11 September 2006

On the Pope

There is something that draws me to Pope Benedict XVI, something that draws me to him even more than I was drawn to Pope John II. I am not entirely sure that I can put it into words, but I will do what I can.

The more that I read the current Holy Father and watch him as he carries out his ministry the more attracted I am to him. I feel somehow connected to him. Much of what he says resonates deeply within me; what he says I know to be true.

It seems to me that John Paul II was a philospher to his core, and philosophers have never much attracted me. Benedict, on the other hand, seems to be a poet to his core and this shines marvelously through his homilies, speeches and books.

There is a mark of quiet confidence about Pope Benedict, and yet it is a confidence that also clearly needs direction from time to time. If you watch carefully, you can see the Holy Father look toward Archbishop Marini, the papal master of ceremonies, with a child-like look that seems to ask, "What do I do now?" And then Benedict confidently strides away.

Pope Benedict has described himself several times as the Lord's beast of burden, an image I find particularly appealing and one to which I relate well. The Holy Father will do all that is asked of him even if he would rather retire to the mountains. It is, perhaps, this resolve to lay his own desires aside that draws me to him.

He has been called the "smiling Pope" by some because Benedict always has a warm and genuine smile ready to radiate his love. There is also a quiet humor to him, never boisterous or over-the-top, but always present nonetheless. He knows the seriousness of his mission but he takes himself none too seriously.

I cannot help but think - and truly believe - that if the Holy Father and I knew each other that we could quite easily be very good friends. I should very much like to sit down with Pope Benedict for a brief visit or even a good game of chess.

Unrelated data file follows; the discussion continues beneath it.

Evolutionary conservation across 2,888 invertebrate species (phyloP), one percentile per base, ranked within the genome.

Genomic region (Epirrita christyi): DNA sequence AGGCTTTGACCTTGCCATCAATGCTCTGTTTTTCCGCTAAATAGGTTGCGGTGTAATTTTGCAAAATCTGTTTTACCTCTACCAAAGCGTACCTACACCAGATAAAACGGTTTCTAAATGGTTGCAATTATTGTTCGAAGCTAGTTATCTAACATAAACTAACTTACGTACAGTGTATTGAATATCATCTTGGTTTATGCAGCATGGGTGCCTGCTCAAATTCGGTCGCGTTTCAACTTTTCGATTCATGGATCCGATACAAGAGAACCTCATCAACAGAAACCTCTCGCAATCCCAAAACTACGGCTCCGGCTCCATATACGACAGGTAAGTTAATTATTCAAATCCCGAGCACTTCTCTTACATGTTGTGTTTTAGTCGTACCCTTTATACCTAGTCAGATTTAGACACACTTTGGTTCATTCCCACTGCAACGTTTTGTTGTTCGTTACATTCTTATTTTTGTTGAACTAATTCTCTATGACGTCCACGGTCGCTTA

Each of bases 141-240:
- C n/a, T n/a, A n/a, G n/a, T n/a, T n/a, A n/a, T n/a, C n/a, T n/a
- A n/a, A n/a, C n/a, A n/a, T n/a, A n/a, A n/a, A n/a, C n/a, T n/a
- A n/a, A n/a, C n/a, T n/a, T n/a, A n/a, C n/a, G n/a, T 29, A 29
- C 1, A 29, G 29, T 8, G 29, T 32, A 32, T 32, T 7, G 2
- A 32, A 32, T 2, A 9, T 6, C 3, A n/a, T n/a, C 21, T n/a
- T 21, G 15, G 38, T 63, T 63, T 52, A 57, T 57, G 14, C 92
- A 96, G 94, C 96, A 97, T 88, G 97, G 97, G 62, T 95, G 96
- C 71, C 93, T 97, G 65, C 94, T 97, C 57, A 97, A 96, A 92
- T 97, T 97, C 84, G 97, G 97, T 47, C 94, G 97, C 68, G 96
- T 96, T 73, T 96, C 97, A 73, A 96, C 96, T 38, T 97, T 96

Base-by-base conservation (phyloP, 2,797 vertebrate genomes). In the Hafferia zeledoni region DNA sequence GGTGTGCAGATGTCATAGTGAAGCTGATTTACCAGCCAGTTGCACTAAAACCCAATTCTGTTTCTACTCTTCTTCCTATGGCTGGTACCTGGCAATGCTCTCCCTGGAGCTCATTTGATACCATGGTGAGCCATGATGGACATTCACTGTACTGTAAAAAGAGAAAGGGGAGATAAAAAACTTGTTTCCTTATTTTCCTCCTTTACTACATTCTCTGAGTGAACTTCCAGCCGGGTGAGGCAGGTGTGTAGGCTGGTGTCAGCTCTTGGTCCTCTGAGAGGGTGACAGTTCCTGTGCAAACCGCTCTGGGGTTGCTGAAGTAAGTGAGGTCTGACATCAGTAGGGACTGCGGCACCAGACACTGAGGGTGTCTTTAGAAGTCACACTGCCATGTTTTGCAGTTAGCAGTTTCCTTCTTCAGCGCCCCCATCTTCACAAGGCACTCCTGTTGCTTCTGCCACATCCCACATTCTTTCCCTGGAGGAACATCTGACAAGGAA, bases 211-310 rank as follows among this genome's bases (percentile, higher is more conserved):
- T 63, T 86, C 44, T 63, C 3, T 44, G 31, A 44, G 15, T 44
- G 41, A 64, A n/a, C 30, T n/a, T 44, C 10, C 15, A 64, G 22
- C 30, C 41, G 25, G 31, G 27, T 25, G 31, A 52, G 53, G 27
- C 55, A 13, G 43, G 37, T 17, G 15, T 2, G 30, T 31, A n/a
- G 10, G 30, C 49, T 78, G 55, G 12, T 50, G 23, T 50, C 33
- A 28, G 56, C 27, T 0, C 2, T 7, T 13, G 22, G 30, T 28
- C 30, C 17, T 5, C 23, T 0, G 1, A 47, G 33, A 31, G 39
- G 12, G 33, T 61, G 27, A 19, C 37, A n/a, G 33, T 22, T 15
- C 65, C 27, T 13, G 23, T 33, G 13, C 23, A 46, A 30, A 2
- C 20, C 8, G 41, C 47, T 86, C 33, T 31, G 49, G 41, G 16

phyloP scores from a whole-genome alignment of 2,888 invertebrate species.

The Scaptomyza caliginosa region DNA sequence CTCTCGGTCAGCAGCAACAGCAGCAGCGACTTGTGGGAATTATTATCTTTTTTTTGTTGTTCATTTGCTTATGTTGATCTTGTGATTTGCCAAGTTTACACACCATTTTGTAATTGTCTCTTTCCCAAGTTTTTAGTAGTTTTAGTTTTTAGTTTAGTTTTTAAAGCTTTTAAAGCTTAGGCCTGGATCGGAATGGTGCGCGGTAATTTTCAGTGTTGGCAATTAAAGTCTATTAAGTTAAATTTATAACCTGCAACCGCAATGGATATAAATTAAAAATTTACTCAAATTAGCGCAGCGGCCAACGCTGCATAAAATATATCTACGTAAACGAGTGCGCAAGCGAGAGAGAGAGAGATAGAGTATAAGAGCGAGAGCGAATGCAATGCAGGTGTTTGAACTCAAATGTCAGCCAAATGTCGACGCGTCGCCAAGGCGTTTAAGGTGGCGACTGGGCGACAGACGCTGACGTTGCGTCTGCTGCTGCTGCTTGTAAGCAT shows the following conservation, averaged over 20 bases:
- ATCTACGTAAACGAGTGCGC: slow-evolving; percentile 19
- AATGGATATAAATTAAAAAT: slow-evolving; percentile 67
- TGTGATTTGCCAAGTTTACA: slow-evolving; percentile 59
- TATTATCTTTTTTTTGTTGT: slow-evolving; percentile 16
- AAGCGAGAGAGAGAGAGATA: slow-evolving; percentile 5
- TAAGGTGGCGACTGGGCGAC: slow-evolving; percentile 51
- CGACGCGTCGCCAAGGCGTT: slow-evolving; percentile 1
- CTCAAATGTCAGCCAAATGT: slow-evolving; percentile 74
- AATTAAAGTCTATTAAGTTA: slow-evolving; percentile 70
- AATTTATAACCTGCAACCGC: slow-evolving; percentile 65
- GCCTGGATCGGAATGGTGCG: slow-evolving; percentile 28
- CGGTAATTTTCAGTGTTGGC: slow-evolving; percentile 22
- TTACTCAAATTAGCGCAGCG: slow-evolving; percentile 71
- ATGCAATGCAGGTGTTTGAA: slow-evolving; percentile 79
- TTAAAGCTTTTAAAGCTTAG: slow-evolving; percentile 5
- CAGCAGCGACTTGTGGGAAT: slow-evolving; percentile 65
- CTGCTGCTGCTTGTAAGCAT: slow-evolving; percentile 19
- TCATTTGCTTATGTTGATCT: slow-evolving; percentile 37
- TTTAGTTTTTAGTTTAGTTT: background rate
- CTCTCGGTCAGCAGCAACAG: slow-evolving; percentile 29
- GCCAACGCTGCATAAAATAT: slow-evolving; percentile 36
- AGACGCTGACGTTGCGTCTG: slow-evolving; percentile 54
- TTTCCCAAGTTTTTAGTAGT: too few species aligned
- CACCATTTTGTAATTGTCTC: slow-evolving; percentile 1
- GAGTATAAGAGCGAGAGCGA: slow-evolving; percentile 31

This Holy Father inspires me deeply and never ceases to teach me new things or to remind me of old things, all the while keeping the focus on Christ Jesus.

Ad multos annos, Heilege Fater!


  1. Anonymous2:42 PM

    Dear Father!
    You write so eloquently and humbly!
    I am in awe of your dynamic clarity of focus on the openness of the Holy Father, his giving himself, his utter delight in the gift of total immersion of priestly service.
    He reminds me of JXXIII in decorum, JPI in that eye to eye contact and genuine smile. His reference to not knowing how long he has can be alarming, but also realistic for a man of his age, and the weight of the burdens of this Church of ours for him to bear, to lead, to guide!
    Since he revels in the art of music I can imagine the creative conversations he has with God, totally vulnerable, seeing, hearing the stillness of His voice, the sight of Christ in the face of the children of all men.
    You hit the nail on the head when you say that he has accepted the papacy and does all that is asked of him, placing himself last, but nonetheless giving great witness to the entire Church.
    Just look at his Bavarian visit: a homeland that has declined in so many ways with regard to the faith. He boldly stepped in to the thick of it, making verbal mistakes, creating controversy, witnessing to the fallablesness of man, and the infallablility of the Pope.
    I hope and pray you have such a chance to sit and ponder over a game of chess!
    How can you pass this along to all the folks with whom you come in contact on a daily basis, in person, or on the blog? In prayer and in witness just as our Holy Father!
    Thank YOU good and faithful servant!

  2. Thank you for your thoughts and prayers!